Quebec students who staged a memorable series of protests last spring could see their efforts result in a roughly 80 per cent discount on planned tuition hikes.
The Parti Quebecois government has tabled its plan for tuition increases, a long-awaited development in a political dispute that rocked Quebec last year and was dubbed by students as the Maple Spring.
The plan involves indexing university tuition by three per cent a year — which amounts to about $70 annually. That is sharply lower than the $325 yearly hikes sought by the previous Liberal government, which then adjusted the proposed increases to $254 per year, over seven years.
The planned hikes prompted huge and often rowdy protests, with the PQ siding with the student protesters ahead of last summer’s election campaign.
Premier Pauline Marois then cancelled the Liberal tuition increases after taking power.
The PQ made the indexation announcement on Monday on the first day of a long-awaited education summit in Montreal.
“This proposal strikes us as the fairest one for society,” Marois said. “The financial burden for students would remain stable and several measures will be implemented to reduce the impacts, which are already minimal, of the indexation.”
Education Minister Pierre Duchesne called the three per cent indexation a “form of compromise” and added that free tuition in the current economic climate cannot be envisaged.
Whie the PQ’s annually indexed hikes would be far smaller than the former government’s proposal, some student federations strongly oppose such a measure.
The Marois government had already indicated its preference for indexing tuition increases at a rate somewhere between about $45 and $80 per year, per student, depending on the formula used.
Martine Desjardins, leader of Quebec’s largest student federation, said last week it was too early to know whether her members would be prepared to strike over indexation increases imposed by the PQ.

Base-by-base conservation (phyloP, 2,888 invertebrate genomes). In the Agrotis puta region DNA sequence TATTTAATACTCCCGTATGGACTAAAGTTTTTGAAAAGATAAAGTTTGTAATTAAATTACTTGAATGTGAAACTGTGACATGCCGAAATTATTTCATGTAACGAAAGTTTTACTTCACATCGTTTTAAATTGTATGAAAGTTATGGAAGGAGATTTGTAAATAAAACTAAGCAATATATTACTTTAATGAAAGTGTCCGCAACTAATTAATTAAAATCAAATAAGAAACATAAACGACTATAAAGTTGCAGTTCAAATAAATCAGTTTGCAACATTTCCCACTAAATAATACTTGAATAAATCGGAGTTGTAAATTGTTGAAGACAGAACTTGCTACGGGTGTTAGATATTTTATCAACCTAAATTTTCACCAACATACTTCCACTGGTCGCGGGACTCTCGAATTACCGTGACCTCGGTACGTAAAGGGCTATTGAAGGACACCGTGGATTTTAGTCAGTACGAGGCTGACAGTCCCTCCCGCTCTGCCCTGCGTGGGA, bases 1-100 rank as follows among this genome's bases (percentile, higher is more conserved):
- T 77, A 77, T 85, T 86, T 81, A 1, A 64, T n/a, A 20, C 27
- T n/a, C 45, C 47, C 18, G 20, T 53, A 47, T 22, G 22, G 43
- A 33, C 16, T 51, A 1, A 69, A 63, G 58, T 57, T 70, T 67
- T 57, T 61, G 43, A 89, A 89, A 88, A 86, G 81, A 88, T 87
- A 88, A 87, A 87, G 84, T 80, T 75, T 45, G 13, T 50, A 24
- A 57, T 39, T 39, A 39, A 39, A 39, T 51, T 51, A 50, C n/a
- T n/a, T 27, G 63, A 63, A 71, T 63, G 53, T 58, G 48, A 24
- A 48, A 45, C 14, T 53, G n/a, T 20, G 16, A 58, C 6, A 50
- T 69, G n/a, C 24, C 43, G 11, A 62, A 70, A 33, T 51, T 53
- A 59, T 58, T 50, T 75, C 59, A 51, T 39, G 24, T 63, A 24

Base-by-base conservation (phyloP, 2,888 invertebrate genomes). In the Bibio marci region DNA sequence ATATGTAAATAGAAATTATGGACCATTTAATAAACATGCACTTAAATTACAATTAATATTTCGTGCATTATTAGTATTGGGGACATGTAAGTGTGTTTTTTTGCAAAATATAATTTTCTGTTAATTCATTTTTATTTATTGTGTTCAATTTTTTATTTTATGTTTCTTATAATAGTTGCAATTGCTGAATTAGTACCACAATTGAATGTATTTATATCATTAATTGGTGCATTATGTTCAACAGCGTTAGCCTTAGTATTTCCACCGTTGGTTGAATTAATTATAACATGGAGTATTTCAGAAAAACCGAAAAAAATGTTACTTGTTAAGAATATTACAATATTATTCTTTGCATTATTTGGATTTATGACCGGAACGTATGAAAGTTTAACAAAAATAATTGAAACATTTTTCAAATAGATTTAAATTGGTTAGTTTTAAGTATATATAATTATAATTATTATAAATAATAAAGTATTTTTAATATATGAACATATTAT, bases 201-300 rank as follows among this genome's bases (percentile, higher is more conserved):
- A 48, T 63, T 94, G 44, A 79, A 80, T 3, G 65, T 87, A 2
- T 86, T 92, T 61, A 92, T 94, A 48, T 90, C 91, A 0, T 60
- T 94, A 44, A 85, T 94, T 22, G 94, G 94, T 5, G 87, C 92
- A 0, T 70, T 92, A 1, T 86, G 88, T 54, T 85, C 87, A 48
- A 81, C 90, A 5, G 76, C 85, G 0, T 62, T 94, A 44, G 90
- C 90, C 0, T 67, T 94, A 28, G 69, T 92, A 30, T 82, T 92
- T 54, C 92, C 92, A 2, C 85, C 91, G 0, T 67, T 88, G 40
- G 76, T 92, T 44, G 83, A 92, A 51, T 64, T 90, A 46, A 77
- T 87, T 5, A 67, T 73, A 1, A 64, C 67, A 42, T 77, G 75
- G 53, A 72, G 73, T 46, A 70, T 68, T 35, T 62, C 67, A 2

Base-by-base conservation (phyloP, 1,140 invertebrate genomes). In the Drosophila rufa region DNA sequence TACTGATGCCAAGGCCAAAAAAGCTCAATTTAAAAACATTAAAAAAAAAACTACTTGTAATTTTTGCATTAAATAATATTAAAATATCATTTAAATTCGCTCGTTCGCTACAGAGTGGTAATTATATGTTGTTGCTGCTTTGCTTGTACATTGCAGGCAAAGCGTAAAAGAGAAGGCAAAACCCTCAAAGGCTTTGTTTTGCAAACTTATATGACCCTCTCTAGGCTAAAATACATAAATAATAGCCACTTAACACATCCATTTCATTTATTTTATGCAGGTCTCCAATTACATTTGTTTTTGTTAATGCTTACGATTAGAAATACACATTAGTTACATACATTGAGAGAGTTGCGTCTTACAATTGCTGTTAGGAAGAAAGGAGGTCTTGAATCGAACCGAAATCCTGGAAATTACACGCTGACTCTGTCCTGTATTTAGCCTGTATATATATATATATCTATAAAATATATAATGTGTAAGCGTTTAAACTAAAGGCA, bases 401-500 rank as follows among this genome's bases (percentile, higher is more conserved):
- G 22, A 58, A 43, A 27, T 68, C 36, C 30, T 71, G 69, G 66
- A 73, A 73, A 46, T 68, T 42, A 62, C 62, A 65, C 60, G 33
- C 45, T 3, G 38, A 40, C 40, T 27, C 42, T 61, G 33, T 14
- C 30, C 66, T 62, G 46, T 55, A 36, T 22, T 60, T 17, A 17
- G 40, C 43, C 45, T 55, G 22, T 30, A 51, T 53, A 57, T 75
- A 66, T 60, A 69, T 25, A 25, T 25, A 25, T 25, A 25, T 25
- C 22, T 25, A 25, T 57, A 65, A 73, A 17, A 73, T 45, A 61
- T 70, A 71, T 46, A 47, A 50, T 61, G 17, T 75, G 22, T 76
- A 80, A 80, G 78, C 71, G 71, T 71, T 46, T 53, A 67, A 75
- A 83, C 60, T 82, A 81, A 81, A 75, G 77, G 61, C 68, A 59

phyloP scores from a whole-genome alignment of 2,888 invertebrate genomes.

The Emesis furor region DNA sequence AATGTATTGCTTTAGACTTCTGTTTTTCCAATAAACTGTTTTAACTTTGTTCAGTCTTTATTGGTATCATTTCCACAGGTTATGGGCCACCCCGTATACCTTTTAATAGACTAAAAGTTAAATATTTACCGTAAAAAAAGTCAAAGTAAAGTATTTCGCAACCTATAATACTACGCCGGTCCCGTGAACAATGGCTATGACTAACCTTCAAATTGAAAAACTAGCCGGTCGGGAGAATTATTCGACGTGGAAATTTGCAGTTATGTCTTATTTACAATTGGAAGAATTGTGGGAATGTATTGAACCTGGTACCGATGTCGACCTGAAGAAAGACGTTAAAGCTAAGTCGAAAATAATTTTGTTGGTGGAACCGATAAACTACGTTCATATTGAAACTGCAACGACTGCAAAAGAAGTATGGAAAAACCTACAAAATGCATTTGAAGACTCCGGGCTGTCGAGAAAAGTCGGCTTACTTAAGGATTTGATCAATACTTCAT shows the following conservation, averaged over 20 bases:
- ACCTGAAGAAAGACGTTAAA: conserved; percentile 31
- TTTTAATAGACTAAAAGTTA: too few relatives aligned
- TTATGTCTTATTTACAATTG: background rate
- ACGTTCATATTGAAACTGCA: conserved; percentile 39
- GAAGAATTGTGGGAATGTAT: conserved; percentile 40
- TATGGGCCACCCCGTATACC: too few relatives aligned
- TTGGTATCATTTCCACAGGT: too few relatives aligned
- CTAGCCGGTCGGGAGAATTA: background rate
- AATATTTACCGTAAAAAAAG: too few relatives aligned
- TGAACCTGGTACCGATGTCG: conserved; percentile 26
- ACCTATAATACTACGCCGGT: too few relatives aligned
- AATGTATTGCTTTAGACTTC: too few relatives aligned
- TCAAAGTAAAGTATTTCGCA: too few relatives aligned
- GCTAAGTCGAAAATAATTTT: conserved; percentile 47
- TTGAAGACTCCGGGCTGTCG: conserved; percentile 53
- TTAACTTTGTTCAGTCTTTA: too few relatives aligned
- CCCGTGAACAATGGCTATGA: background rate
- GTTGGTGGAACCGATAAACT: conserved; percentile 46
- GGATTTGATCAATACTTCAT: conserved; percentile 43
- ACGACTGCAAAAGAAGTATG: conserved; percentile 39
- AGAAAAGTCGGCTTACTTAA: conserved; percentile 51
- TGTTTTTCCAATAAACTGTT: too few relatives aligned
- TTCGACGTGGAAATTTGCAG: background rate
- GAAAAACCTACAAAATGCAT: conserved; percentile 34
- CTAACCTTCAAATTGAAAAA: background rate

On Monday night, she said her federation was “extremely disappointed.”
“We would have expected the government to do its homework before proposing ready-made solutions based on opinion polls in which the population says it’s in favour of the government proposal,” said Desjardins.
A survey published in a Montreal newspaper on Monday suggested that indexation tied to inflation was by far the public’s favoured option for the government to handle the tuition situation.
Another student spokesman was just as downcast after the three per cent announcement.
“If the government isn’t ready to reinvest in universities before 2014-2015, how can it ask students to increase their contribution beginning next year?” asked Tierry Morel-Laforce, vice-president of a federation representing university students.
“The question is simple. Is the government making a choice for the future of universities or a choice that is strictly driven by electoral reasons?”
It was clear from the heavy security at the summit Monday that memories of the sometimes-violent 2012 student protests were fresh on the minds of authorities.
Steel crowd-control barriers, a gauntlet of security checkpoints and bag searches greeted participants at the Montreal building housing the event.
A late-afternoon demonstration that attracted a few hundred participants was broken up by police about two hours after it began. Two people were arrested for undisclosed reasons.
Inside the venue, the discussions were courteous.
School administrators, politicians, student leaders and social groups outlined their visions for Quebec’s post-secondary education system, talks that explored topics such as university funding and financial aid for students.
Outside the building, police officers circled the neighbourhood on bicycle, sat in vans packed with riot gear and discreetly kept watch over the area from the shadows of residential doorways.
The streets around the hall were quiet early in the day, except for some 20 professors protesting tuition hikes. A small group of demonstrators — some of them were wearing masks — gathered near the building for a short time before leaving.
It was in stark contrast to the months of Quebecers marching in the streets last year.
Marois navigated the treacherous political issue during the recent election with a promise to create a new tuition policy after holding an education summit.